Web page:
Lufthansa Technik (LHT) must continue in its efforts to cut costs if it is to match the positive results it achieved in 2004 this year, says chairman August Henningsen. Speaking at the presentation of the company's annual results, Henningsen said that the maintenance repair and overhaul (MRO) market grew 5.3% overall last year, following two years of decreasing demand. "But the price level for those MRO services was now appreciably lower," he added, as reduced revenues at airlines mean they are looking to pay less for MRO, airframes and engines are becoming more reliable and there is still oversupply in the MRO market.

Despite the rapid growth of low-cost airlines and the increasing numbers of long-haul aircraft being flown, "even if we do fully implement all our earnings-improving projects this year, the good results that we achieved in 2004 will be very hard to match", he says, adding: "It is difficult, but not impossible." The company predicts further growth for 2005, especially in sales to customers outside the Lufthansa group, and says this trend is already discernible in the first three months of the year.

The company's sales revenue increased 7.3% to €3.1 billion ($4.1 billion), while the 19 companies that make up the LHT group reported €207 million operating earnings, a 32% increase on the previous year's results. "Our success in 2004 was again largely due to a whole array of cost-management measures." Cost-cutting and increased efficiency measures, collectively known as the "D-Check" programme, have saved €130 million since their launch in 2002, Henningsen says. The company plans a cost-cutting programme of €240 million for this year, chief financial officer Peter Jansen adds.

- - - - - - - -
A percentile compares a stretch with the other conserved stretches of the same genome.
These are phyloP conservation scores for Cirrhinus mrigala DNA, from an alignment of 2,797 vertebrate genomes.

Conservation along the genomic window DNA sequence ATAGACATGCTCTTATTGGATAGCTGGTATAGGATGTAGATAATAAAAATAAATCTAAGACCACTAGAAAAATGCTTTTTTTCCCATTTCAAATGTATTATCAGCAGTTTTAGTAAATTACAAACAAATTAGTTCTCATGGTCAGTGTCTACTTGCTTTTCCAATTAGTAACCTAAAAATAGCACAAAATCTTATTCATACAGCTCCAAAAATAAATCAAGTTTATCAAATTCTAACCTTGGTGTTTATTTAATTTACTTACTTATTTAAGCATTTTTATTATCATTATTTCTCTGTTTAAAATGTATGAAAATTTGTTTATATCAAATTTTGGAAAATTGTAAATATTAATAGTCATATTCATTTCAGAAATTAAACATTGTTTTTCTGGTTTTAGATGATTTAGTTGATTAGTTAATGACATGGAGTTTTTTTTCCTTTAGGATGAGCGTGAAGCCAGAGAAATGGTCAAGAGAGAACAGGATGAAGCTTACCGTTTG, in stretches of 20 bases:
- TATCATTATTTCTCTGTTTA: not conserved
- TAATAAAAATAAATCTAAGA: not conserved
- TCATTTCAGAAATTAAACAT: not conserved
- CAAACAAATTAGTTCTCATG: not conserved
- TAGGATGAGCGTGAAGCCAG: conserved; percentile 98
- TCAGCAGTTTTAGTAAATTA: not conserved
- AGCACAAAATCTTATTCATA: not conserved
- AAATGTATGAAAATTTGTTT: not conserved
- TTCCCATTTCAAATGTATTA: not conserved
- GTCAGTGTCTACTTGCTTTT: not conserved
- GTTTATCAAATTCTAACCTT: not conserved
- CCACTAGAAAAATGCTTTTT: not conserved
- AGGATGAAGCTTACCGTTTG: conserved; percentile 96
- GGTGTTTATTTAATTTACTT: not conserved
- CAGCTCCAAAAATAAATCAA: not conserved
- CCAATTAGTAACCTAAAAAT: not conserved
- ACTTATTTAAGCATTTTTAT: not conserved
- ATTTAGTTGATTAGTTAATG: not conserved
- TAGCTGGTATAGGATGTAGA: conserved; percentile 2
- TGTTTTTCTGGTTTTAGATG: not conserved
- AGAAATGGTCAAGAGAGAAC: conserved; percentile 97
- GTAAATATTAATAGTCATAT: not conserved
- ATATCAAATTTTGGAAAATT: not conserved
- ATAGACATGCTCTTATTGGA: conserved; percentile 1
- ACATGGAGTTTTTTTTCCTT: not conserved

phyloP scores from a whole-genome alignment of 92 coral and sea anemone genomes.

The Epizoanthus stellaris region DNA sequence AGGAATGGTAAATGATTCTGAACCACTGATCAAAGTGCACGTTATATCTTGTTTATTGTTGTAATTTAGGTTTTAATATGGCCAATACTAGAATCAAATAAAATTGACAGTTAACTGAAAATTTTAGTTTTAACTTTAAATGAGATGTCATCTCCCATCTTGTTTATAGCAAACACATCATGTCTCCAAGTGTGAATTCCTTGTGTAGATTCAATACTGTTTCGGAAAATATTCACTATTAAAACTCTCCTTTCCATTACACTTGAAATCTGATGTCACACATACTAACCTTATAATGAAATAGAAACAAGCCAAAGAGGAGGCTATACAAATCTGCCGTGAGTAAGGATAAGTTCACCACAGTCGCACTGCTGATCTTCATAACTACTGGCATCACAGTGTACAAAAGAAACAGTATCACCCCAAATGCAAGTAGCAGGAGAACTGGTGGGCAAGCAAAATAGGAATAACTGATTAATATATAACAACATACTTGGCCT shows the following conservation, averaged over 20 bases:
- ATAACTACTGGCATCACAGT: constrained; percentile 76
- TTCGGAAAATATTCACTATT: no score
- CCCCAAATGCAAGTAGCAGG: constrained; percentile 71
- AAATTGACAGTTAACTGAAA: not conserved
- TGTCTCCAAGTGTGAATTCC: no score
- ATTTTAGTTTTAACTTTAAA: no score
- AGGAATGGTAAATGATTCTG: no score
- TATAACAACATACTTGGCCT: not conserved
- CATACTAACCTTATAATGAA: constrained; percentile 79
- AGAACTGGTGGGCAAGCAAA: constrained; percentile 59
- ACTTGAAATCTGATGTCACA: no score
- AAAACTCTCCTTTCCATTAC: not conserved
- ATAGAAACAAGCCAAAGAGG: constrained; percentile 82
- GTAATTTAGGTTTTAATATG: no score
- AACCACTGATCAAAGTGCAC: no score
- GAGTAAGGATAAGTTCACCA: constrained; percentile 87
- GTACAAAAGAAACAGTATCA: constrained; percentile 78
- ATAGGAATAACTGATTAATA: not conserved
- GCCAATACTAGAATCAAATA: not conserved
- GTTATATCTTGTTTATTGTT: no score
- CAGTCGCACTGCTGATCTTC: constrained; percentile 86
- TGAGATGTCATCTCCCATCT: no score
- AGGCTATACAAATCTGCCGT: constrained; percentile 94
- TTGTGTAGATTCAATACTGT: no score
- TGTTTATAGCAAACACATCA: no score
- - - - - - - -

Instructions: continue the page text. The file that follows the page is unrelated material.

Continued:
LHT is in the process of setting up a joint venture with Air France Industries to undertake component overhaul for the Airbus A380, which the two companies' sister airlines have on order. A French chief executive will lead the team based in Hamburg, says LHT. More details are expected to be revealed about the joint venture next month.

Around 40 of 420 jobs have been cut at LHT's completion centre, following "poor capacity utilisation". Forty more job cuts are planned, but capacity utilisation is now secured well into 2006, the company says. Sales for the sector plummeted by 46.9%. LHT hopes to attract new business from Swiss International Air Lines, continuing to work with Lufthansa's acquisition on the basis of customer and supplier.


Source: Flight International